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Howdy!

post #1 of 9
Thread Starter 
Hey everybody! I really look forward to meeting some new friends and sharing some cooking secrets!

-Ty
post #2 of 9
Howdy, Ty! It's nice to meet you. Are there dishes and ingredients in Big Sky country that you especially enjoy preparing?

We hope you enjoy exploring the forums and also the cooking articles, cookbook reviews and recipes. We have archives and a great search tool to help you dig up info of special interest to you.

Visit often! We'll look forward to your participation in the community.
Welcome!
Mezzaluna
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post #3 of 9

Hello

Hello everybody. I hope to get some good advice on ingredients in the USA that are new to me.
post #4 of 9
Hello to you too, Lynda Louise! We hope you enjoy browsing the board and getting connected with this great online community. Are you in the USA or elsewhere? We have members, literally, all over the globe- from Antarctica to Alaska and everywhere in between.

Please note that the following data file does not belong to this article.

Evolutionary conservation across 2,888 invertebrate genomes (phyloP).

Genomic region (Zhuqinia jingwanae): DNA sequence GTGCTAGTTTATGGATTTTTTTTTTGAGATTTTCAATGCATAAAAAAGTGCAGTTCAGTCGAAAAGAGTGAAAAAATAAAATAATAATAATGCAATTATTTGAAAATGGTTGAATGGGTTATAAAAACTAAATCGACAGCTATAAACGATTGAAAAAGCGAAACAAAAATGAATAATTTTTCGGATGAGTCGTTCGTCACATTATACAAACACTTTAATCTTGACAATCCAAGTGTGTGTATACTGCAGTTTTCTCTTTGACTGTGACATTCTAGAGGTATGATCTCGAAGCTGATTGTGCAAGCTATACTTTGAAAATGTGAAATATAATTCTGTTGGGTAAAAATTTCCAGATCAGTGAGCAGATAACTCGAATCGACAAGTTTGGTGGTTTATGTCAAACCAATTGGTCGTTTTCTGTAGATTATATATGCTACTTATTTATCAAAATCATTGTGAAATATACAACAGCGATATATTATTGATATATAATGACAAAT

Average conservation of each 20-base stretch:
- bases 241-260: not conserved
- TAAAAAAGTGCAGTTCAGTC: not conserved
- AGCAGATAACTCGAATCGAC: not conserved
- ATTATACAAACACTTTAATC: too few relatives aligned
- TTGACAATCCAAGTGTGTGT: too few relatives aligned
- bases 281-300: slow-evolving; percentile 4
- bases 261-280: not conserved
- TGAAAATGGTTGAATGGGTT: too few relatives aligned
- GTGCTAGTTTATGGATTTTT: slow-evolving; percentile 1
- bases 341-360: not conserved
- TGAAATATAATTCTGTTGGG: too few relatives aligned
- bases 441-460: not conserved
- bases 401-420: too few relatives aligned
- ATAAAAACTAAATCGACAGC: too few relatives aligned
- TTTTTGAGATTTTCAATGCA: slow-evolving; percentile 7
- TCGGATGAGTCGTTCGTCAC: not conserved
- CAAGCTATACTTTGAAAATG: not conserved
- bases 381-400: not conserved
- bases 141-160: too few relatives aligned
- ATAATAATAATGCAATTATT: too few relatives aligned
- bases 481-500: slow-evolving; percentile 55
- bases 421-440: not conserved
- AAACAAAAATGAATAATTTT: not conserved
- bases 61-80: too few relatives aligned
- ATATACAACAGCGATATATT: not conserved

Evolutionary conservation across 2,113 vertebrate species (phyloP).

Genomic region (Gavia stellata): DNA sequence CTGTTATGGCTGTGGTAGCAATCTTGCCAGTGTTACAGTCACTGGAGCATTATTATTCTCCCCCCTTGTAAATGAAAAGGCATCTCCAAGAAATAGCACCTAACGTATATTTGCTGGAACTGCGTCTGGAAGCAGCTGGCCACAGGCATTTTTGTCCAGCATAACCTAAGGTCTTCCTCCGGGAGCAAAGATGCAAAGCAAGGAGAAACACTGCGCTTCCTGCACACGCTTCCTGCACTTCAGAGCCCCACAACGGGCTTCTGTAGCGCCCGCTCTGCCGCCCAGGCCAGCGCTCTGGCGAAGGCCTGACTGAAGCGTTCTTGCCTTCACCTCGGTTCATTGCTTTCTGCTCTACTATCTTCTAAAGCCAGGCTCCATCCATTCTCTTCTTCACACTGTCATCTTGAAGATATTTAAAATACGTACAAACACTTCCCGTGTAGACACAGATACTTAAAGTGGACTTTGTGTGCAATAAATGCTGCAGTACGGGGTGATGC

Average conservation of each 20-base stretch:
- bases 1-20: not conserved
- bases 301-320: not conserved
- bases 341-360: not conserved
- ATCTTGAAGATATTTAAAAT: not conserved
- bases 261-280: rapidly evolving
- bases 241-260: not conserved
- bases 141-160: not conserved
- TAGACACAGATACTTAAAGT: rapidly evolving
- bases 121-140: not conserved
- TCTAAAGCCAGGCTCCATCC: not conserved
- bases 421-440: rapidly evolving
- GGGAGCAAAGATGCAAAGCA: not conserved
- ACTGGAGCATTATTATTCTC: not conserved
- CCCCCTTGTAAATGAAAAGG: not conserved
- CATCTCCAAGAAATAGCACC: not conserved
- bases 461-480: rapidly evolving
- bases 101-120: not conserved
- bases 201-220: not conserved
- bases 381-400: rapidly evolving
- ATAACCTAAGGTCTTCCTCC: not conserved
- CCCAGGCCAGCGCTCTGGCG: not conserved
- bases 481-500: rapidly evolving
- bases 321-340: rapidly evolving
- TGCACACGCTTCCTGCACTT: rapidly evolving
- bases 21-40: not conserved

Welcome!
Mezzaluna
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post #5 of 9

Voyage of discovery

Thank you Mezzaluna.
I was in UK, now I'm in Pennsylvania, which I love.
Many ingredients are new to me, and many I'm used to I can't get here. Others are the same but named differently, eg, grits/polenta, cilantro/coriander, eggplant/aubergine, rocket/arugula etc. I will be interested in all the expertise I shall be enjoying here!
LL
post #6 of 9
Lynda, that kind of "translation" is one of our fortes. Since we're a truly global community, someone is always able to provide such insights.

What else? How about zucchini/courgettes..... :)
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post #7 of 9

As for example shredded suet....

Yes! True indeed. But where I come from up in the northwest of England we eat our courgettes when they have grown into huge elderly vegetable marrows, stuffed, or diced and boiled into submission under a bechamel based sauce, tasty though. I am getting used to the infant veggie now. In France we used to fry the blossoms a lot too.
I discovered Collard greens here. Never had them before. Jolly nice!
I've looked for a lot of things that may well be out there but I can't find them under the name I know, some not at all and need substitutes......
post #8 of 9
Ah yes, suet- a British staple. You'll need a good butcher, but I'll bet you can find what you want.
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post #9 of 9

Suet

Yes, a British staple. Can't make my dumplings without it. My daughter is getting Atora dried suet mailed to me. Butchers around here don't do it, nor will they give me pigs blood for my boudin noir (black pudding) and that certainly won't mail! Ah well....
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